Parag Mhashilkar (Fermi National Accelerator Laboratory)
The FabrIc for Frontier Experiments (FIFE) program is an ambitious, major-impact initiative within the Fermilab Scientific Computing Division designed to lead the computing model development for Fermilab experiments and external projects. FIFE is a collaborative effort between physicists and computing professionals to provide computing solutions for experiments of varying scale, needs, and infrastructure from all areas of Particle Physics: from Neutrino to Collider to Astro-Particle Physics. The major focus of the FIFE project is a single, unified high throughput computing solution for all experiments by development, deployment, and integration of workload management system (WMS), data management layer, and database access layer working seamlessly at sites in Open Science Grid (OSG), commercial and community cloud providers (e.g. Amazon AWS and FermiCloud), and local computing farms. Two development areas where FIFE has made significant progress are a job submission system and reference data distribution. Jobsub is a redesigned scalable, reliable, and robust tiered jobs submission system that integrates with the GlideinWMS workload management system to run complex scientific workflows in Grids and clouds. Jobsub is responsible for functions such as site selection via GlideinWMS, managing credentials, and handling data transfers, with GlideinWMS responsible for provisioning computing resources. Through the development of Alien Cache for CVMFS, the FIFE program has considerably expanded the capabilities of CVMFS for reference data distribution. In addition to job submission and reference data distribution, the FIFE project has also made significant progress integrating services into experiment computing operations such as a flexible data transfer client and access to opportunistic resources on the Open Science Grid. The progress with current experiments and plans for expansion with additional projects will be discussed. FIFE has taken the leading role in defining the computing model for Fermilab experiments, aided in the design of experiments beyond Fermilab, and will continue to lead the future direction of high throughput computing for future physics experiments world wide.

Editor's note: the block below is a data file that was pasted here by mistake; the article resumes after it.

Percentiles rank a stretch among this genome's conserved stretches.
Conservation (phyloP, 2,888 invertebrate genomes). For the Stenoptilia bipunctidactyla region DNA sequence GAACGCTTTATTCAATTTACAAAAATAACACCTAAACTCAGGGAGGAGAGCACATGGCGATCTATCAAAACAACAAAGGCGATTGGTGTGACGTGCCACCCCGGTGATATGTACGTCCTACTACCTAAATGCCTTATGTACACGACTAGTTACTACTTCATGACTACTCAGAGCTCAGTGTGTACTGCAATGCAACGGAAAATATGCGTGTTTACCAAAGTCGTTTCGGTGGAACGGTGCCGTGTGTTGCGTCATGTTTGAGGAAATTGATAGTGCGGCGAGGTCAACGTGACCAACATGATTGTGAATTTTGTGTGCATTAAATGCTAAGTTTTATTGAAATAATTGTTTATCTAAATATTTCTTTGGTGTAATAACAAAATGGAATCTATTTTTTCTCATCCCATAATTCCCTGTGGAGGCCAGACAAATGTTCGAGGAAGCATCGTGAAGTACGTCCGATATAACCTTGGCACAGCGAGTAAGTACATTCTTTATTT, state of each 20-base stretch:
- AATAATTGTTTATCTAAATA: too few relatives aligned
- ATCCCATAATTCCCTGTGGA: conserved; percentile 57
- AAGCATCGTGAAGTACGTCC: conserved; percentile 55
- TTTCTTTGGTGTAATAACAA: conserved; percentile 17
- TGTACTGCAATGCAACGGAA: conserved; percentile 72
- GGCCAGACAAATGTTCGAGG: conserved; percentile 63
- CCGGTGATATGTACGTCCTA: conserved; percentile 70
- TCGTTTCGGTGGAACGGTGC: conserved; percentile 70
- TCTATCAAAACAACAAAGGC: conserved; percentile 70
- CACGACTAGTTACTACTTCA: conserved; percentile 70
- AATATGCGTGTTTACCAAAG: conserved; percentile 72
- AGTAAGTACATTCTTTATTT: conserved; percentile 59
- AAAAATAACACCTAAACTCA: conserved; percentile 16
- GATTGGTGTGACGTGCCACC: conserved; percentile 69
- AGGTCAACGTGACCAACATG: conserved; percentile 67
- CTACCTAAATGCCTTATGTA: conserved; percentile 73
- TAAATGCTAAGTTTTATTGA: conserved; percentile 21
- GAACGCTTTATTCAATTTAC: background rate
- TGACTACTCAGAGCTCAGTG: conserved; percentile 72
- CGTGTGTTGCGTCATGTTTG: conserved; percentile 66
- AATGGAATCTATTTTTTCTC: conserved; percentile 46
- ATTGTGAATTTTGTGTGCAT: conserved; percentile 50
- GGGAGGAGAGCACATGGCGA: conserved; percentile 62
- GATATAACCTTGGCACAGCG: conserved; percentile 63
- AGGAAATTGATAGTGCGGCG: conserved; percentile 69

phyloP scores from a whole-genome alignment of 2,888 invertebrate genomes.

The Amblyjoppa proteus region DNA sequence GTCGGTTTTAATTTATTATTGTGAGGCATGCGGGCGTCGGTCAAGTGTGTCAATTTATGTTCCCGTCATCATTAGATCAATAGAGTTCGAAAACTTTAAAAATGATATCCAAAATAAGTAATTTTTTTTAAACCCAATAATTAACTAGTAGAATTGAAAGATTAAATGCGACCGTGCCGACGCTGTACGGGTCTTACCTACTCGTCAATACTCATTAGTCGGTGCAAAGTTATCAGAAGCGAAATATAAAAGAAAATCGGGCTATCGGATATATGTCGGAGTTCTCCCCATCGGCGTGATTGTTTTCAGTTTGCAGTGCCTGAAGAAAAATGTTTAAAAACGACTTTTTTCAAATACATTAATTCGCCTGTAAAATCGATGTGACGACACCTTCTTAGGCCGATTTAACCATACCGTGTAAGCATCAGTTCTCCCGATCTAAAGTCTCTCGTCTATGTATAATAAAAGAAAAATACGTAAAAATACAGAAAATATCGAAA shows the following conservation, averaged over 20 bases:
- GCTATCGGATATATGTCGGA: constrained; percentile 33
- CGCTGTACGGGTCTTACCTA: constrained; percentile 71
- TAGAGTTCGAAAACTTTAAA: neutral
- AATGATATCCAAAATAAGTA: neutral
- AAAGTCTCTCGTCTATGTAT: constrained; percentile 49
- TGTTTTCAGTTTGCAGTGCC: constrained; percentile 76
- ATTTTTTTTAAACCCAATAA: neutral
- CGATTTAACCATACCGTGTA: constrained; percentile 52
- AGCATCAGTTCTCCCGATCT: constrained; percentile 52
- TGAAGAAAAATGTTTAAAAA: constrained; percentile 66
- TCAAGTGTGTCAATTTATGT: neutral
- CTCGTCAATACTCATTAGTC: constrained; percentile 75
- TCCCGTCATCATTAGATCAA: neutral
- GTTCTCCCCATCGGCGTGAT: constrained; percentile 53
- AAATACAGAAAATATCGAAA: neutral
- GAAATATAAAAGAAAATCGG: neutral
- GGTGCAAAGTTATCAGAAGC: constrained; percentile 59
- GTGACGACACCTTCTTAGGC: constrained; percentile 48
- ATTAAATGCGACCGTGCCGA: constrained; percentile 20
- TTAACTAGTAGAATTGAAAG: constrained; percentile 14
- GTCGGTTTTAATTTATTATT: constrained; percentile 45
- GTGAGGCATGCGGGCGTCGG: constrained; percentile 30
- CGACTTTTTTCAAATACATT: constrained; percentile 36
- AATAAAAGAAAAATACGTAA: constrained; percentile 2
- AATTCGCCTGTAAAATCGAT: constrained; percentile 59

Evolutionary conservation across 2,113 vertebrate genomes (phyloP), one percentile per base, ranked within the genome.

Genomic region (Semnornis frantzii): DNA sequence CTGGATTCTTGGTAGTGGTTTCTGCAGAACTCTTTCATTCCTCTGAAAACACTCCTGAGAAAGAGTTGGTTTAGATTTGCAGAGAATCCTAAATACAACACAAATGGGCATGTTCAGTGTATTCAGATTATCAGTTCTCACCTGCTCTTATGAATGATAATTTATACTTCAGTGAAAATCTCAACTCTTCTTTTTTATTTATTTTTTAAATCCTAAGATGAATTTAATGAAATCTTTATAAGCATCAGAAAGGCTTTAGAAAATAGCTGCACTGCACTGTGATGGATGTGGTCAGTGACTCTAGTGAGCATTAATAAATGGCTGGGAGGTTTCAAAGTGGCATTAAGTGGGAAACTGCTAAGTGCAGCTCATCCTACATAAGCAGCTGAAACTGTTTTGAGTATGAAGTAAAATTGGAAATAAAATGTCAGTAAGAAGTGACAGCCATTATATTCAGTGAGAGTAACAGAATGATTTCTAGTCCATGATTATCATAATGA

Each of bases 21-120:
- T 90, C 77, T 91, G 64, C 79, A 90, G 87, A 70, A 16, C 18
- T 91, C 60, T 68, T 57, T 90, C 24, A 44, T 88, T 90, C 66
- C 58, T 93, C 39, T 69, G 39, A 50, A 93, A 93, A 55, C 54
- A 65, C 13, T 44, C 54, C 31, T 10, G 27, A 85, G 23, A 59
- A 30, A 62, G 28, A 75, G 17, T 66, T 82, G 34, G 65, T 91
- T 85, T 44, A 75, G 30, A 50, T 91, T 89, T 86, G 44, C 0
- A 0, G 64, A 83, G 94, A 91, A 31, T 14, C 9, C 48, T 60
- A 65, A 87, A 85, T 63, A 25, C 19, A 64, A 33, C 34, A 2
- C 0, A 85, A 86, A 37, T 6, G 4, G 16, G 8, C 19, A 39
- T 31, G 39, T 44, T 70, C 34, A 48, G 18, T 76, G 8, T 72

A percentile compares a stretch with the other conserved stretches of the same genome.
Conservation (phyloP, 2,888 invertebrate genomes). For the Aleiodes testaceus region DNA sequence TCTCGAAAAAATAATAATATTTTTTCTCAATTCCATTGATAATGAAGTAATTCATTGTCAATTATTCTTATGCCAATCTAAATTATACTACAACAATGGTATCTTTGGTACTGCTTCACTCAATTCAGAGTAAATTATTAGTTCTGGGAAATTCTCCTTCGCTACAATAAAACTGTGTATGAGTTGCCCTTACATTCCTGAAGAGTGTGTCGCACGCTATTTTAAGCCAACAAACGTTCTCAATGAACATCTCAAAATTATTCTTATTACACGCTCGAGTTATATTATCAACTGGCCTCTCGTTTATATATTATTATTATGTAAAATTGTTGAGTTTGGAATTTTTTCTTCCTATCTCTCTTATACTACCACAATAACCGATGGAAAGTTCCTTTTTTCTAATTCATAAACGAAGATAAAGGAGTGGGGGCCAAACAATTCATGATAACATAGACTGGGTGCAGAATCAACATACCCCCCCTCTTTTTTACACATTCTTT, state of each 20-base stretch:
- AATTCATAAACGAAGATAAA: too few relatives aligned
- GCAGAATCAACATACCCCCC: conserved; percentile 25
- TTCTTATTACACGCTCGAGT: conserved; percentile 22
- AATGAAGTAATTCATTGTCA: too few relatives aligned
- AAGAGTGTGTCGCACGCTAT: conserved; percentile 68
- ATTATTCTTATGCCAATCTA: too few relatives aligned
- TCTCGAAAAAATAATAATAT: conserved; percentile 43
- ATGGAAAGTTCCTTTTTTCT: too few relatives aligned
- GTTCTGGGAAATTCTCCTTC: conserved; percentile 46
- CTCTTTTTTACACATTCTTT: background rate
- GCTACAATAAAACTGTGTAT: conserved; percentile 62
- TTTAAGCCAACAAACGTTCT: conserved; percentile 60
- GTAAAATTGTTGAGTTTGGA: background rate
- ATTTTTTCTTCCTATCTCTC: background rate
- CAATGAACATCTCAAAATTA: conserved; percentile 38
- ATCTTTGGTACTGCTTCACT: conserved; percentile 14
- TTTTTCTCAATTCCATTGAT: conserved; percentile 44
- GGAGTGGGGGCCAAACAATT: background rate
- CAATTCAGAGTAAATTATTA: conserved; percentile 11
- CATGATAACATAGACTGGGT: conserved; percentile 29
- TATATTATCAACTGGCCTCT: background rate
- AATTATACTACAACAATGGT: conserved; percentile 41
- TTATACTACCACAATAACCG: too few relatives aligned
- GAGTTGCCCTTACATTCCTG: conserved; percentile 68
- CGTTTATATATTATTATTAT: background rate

Arthur Kreymer (FERMILAB) Dave Dykstra (Fermi National Accelerator Lab. (US)) Dennis Box (F) Dr Gabriele Garzoglio (FERMI NATIONAL ACCELERATOR LABORATORY) Ken Herner (SUNY Stony Brook) Dr Michael Kirby (Fermi National Accelerator Laboratory) Parag Mhashilkar (Fermi National Accelerator Laboratory) Mrs Tanya Levshina (FERMILAB)